Lake also has a reputation for keeping secrets, another characteristic cherished by the intelligence community. For example, Lake kept secret even from then-CIA Director R. James Woolsey a White House decision to tolerate the shipment of Iranian arms to Bosnia in 1994 that contravened a United Nations arms embargo.

The image of liberal academic that Lake himself promoted after leaving government at the end of the Carter administration has led many to believe he is opposed to covert action. Yet several officials said he had supported the CIA's secret operation to help foment dissent in northern Iraq and cause trouble for Iraqi president Saddam Hussein. He also did not object when current CIA Director John M. Deutch repeatedly called for an expansion of covert operations to undermine terrorism and narcotics trafficking.

Those are Lake's key national security concerns. "Absent a reversal in Russia," he said in a 1993 speech, "there is no credible near-term threat to America's existence. Serious threats remain: terrorism, proliferating weapons of mass destruction, ethnic conflicts and the degradation of our global environment."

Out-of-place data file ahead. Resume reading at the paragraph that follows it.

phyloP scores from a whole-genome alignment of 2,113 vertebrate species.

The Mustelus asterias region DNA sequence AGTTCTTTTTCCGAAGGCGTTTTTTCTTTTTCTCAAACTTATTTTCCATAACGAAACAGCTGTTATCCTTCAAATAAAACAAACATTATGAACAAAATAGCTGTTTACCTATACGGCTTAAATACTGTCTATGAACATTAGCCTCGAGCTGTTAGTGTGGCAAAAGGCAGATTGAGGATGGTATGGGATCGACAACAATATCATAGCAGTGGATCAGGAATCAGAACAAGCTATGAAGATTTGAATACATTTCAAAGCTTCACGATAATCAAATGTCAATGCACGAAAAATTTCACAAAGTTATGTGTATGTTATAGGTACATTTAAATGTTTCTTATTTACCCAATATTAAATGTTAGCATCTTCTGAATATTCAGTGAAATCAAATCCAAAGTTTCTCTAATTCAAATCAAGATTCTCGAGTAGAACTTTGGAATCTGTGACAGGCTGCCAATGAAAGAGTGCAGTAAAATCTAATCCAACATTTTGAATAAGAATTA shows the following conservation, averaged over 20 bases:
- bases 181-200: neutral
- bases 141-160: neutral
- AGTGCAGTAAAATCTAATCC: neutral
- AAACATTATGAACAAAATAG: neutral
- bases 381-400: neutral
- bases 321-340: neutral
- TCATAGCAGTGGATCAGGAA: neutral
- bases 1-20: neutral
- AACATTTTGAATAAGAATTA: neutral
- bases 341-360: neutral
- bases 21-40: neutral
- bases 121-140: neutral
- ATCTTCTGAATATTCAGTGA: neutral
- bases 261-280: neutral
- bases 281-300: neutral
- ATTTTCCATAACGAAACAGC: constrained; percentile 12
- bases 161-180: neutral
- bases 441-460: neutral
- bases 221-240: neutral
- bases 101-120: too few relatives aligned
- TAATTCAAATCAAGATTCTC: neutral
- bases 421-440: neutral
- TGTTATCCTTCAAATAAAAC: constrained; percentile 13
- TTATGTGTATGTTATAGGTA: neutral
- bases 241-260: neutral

Reservations about Lake within the intelligence community are based more on questions about management style than any perceptions about his attitude toward the CIA's work. Several senior officials have questioned whether Lake's professorial style is well suited to an agency that operates on tight deadlines and often requires fast, efficient action. They said that at the White House, Lake imposes little discipline on the operation of the National Security Council staff, and has tolerated or even provoked lengthy delays in decision-making.